And where is the bottom? It has been reached here in New York by DCINY. They don't pay you to play - you pay them. It happens all over this city. Witness the numerous small opera companies supposedly coaching up and coming singers. In reality, the singers are paying to sing and are themselves supporting the opera company.

For a composer like myself, this is not necessarily a bad thing. Not having a lot of $$$, I nevertheless can hope to hire performers. But for the performer, it is hell itself. Dante's Inferno for musicians. 
Is that what the DI in DCINY stands for?


Saturday, October 13, 2012

Dog Days

Finally, a good composer. Last Saturday I saw Dog Days by composer David T. Little at Montclair State University in New Jersey. This was part of their series called Peak Performances, concentrating on new opera. How did I get there, living in Manhattan and not owning a car? Answer: the Series provided a bus, leaving from the 42nd St. Bus Terminal in midtown Manhattan. Impressive! Round trip for just $15 and only 30 minutes.

A very impressive production. For one thing, the performers interacted (at times) with images on an overhead screen. For another, the music was very well written and very well played, this in spite of the composer, David T. Little, advertising himself as a drummer in a Rock Band. Sure, sure! And a degree from Princeton?

I did't hear much related to rock music, mostly tonal music with dissonance and electronic effects added when it seemed appropriate to the text.  Nice contrasts, nice changes of pace. One quibble; absolutely everything was amplified, including the singers. Why? I am suspicious that the composer wrote a score, as good as it was, that drowned out the singers, and so they needed amplification. It made the voices seem to come from somewhere else than their throats - namely from the speakers. It also created an emotional distance between the singers and the audience. Another quibble: the text was for me altogether too earnest and too depressing. The kind of subject matter that attracts grants but not audiences? I mean - a family gradually starving to death and eventually eating the family dog, who just happens to be a human being who thinks he is a dog.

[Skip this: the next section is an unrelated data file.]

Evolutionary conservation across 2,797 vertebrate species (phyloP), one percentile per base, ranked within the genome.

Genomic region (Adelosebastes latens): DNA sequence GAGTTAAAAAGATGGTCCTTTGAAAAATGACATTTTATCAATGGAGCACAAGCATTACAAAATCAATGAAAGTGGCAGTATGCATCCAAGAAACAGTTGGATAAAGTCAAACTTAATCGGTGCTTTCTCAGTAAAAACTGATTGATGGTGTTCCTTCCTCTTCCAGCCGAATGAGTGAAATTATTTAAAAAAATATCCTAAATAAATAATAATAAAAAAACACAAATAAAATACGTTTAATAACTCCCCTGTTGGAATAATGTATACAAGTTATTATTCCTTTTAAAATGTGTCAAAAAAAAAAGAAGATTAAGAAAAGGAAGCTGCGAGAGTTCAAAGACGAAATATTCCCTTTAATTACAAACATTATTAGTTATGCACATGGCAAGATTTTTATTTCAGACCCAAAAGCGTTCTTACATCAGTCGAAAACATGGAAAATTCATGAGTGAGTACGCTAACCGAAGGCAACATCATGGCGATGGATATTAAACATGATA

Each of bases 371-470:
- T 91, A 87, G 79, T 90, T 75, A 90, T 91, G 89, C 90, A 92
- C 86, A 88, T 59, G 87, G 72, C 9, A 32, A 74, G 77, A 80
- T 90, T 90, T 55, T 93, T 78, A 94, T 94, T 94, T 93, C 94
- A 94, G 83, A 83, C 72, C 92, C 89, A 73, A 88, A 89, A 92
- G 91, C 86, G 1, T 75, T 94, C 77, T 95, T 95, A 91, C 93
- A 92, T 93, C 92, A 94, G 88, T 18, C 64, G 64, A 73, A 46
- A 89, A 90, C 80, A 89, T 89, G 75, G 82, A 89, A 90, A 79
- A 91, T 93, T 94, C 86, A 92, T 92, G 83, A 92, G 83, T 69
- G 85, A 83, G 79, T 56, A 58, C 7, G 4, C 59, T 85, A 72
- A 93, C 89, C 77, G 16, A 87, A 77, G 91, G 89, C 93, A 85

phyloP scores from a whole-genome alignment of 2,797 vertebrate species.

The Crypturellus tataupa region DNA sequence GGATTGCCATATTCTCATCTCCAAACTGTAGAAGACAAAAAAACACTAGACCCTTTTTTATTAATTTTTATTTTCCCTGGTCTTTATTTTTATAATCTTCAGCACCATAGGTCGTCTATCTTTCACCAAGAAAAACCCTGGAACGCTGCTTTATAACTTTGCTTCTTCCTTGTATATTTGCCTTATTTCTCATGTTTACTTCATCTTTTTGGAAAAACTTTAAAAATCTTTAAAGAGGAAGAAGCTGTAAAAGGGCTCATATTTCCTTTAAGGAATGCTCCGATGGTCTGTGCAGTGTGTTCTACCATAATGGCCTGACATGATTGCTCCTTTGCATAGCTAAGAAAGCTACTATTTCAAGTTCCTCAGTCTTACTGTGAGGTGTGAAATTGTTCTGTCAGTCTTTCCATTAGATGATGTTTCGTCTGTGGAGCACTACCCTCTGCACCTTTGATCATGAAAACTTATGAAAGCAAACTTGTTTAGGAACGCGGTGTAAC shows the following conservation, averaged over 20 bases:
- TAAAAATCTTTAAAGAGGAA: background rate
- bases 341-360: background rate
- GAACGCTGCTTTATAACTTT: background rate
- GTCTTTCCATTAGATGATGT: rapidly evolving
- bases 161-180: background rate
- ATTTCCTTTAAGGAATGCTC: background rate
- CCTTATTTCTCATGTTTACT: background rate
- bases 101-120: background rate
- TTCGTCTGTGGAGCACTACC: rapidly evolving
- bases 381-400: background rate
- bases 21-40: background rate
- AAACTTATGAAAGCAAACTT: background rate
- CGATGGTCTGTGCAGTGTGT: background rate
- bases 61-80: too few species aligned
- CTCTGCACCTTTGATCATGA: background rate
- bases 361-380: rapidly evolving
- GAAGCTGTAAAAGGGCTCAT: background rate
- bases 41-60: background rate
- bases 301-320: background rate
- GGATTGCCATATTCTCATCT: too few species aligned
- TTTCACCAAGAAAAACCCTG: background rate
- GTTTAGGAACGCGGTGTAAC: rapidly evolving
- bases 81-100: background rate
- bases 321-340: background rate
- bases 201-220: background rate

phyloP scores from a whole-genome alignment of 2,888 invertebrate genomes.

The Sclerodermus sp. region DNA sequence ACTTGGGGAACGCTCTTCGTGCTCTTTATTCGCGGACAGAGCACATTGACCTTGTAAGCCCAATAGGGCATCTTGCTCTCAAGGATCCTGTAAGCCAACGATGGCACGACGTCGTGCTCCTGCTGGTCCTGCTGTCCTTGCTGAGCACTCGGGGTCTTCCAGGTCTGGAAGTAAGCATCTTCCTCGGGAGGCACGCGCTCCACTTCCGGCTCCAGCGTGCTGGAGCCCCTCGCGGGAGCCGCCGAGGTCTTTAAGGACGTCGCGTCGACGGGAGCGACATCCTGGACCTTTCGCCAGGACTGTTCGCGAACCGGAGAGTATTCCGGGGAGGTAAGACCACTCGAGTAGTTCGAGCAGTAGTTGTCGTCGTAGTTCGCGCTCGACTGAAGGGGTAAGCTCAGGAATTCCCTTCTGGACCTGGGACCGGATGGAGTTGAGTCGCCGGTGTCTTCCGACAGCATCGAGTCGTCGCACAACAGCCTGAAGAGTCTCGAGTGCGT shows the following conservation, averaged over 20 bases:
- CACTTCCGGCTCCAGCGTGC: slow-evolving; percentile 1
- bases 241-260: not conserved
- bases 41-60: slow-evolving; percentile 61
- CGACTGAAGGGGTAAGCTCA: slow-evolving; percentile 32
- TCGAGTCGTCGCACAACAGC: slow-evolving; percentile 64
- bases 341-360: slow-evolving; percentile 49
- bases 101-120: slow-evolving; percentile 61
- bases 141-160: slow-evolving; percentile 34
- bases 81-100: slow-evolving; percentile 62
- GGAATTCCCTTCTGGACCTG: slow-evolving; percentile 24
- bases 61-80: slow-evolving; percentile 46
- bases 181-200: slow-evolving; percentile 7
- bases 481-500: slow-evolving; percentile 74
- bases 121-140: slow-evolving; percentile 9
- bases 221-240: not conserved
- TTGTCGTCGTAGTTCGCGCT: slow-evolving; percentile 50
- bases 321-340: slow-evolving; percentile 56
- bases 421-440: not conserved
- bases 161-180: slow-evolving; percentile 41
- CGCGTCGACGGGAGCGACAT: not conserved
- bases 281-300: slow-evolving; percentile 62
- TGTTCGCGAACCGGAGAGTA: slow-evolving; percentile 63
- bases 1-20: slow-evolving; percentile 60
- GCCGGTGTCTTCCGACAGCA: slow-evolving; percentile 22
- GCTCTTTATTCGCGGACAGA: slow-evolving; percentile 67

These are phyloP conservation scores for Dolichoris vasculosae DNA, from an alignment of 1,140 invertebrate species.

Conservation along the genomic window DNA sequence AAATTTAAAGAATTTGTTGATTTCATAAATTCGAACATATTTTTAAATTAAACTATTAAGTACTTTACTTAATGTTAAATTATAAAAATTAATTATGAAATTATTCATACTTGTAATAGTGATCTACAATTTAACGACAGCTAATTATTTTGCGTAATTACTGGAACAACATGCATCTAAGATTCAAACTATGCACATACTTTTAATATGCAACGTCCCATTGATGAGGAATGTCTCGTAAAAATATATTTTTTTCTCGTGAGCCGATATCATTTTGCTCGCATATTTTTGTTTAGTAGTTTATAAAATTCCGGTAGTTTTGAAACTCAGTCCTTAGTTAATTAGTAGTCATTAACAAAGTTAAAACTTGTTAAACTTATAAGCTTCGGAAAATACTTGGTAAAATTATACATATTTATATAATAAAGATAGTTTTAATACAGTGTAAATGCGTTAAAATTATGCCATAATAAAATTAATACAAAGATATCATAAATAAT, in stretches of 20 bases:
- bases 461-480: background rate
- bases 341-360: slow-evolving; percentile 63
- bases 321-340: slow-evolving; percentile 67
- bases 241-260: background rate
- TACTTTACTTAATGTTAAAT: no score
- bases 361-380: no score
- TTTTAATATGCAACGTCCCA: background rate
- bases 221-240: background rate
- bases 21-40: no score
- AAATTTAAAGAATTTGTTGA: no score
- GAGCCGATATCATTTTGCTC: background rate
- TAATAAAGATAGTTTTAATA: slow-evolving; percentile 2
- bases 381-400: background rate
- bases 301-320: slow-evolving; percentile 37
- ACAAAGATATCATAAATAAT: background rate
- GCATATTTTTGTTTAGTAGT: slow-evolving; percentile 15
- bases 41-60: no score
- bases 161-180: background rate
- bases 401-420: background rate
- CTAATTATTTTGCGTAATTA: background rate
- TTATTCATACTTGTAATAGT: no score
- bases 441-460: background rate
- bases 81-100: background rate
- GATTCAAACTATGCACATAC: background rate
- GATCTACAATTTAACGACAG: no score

Just in case a reader of this blog has an opera to flog:
Dog Days was produced by Peak Performances in association with Beth Morrison Projects


Thursday, September 27, 2012

A Score to Settle

Check out A Score to Settle, a concert / monologue with harpist Rita Costanzi.

Voice Afire heartily approves. Rita has done it the right way, i.e. with professional theater people, director Arthur Masella and writer Kico Gonzalez-Risso.


November 8, 2012
The Actors' Guild, NYC
November 15, 2012
Boston Conservatory
November 18, 2012
The Arts and Letters Club, Toronto


Monday, July 23, 2012

New York Musical Theatre Festival

Last week here in New York I had the good fortune to attend Requiem for a Lost Girl, a musical theatre piece with music by my friend Marcel Bergmann. Last January Marcel and I collaborated with Marcel's partner Elizabeth and visual artist Ronald Hurwitz on a production of my own multi-media piece The Art of Love for 2 pianos and actor at Merkin Hall. Requiem was a part of the
2012 New York Musical Theatre Festival.
So what was Requiem for a Lost Girl - originally produced in Calgary - about? A publicity blurb: "Exploring themes of of poverty, mental illness and addiction, this strikingly original chamber musical unfolds as a memorial service for a young woman. Requiem was created and is performed in partnership with a chorus of men, women and children who know the experience of homelessness..."

On the face of it, not too promising? Too depressing? Wrong! I was entertained and enthralled for 90 + minutes, not least by Marcel's music (He also served as conductor and keyboard player at the NY performance). A few particulars I would like to single out:

  • Marcel suited his music to the material. Sometimes gritty, sometimes poignant, sometimes rhythmic and driving, it always had a certain disciplined simplicity. 
  • There were 2 keyboards used in the chamber ensemble, a grand piano and a synthesizer. Marcel exploited the possibilities of this combination.
  • There was a choir, used at just the right moments.
So how does one get a production into the Festival and what does the Festival do for the production?
  • One submits a score and $75 and hopes for the best. There are many submissions.
  • The Festival "smooths out the bumps" of producing in NYC but doesn't actually financially support its productions.
Here are some useful links:
Give it a try. Do let me know if this blog has been useful.